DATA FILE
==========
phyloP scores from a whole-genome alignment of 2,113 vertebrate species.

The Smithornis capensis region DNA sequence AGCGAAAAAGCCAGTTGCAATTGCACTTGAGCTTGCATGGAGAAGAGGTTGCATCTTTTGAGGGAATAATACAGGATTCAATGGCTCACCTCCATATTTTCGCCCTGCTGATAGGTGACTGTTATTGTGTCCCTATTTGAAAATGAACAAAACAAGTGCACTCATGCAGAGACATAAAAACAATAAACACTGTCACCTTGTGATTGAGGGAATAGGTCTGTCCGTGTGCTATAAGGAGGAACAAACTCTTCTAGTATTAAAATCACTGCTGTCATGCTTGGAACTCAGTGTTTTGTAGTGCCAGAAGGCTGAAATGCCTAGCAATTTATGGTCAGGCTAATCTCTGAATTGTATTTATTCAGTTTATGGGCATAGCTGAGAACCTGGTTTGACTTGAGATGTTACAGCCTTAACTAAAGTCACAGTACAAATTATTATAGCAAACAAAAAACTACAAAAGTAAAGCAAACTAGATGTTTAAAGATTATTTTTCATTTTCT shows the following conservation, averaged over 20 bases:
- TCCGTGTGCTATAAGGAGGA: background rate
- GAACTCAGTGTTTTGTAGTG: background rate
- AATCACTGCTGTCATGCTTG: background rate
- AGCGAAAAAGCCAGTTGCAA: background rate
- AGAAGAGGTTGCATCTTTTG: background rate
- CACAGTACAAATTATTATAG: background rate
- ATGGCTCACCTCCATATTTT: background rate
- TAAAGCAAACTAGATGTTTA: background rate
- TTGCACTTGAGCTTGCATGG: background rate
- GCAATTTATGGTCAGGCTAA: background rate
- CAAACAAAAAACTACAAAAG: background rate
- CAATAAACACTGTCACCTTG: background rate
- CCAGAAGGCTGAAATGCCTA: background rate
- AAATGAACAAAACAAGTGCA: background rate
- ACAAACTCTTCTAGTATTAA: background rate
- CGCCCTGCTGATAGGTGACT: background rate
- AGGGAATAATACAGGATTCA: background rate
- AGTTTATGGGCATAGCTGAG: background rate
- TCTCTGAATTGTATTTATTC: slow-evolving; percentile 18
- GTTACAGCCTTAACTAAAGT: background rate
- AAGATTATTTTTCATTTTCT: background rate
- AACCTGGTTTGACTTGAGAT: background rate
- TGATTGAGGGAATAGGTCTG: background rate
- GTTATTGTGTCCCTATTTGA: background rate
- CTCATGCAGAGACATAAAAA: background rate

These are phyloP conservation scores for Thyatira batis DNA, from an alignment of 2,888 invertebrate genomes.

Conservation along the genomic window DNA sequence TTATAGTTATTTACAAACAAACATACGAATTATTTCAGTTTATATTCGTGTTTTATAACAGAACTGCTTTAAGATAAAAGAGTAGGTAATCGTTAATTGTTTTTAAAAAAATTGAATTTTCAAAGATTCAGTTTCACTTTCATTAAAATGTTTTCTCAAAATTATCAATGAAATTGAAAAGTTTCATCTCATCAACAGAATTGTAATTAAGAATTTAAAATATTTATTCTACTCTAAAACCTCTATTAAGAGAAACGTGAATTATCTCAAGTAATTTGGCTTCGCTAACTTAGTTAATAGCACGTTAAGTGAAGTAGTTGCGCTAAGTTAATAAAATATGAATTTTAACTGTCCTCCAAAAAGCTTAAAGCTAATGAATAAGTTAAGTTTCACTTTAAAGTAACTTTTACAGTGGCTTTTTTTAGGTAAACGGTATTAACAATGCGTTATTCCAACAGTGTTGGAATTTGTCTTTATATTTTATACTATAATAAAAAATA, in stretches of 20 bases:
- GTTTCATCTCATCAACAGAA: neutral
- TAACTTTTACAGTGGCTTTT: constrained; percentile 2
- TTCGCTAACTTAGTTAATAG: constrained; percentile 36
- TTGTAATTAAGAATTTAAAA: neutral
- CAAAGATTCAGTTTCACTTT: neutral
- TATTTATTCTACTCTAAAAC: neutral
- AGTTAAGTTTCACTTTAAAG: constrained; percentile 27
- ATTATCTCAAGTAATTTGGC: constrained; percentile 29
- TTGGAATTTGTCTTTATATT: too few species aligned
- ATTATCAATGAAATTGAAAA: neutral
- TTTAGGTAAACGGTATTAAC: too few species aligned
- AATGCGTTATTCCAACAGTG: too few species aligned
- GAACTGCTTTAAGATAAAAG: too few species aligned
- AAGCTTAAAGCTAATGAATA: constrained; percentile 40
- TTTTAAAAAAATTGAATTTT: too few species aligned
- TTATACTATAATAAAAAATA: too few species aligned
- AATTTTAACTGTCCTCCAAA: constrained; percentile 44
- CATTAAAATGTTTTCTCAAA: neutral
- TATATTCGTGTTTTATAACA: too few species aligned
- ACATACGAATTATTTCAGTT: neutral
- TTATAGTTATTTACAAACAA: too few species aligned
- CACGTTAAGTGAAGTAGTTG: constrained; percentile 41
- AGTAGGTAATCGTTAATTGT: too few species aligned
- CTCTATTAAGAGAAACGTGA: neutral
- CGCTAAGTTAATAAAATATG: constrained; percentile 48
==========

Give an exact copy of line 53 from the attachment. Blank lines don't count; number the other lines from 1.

- CTCTATTAAGAGAAACGTGA: neutral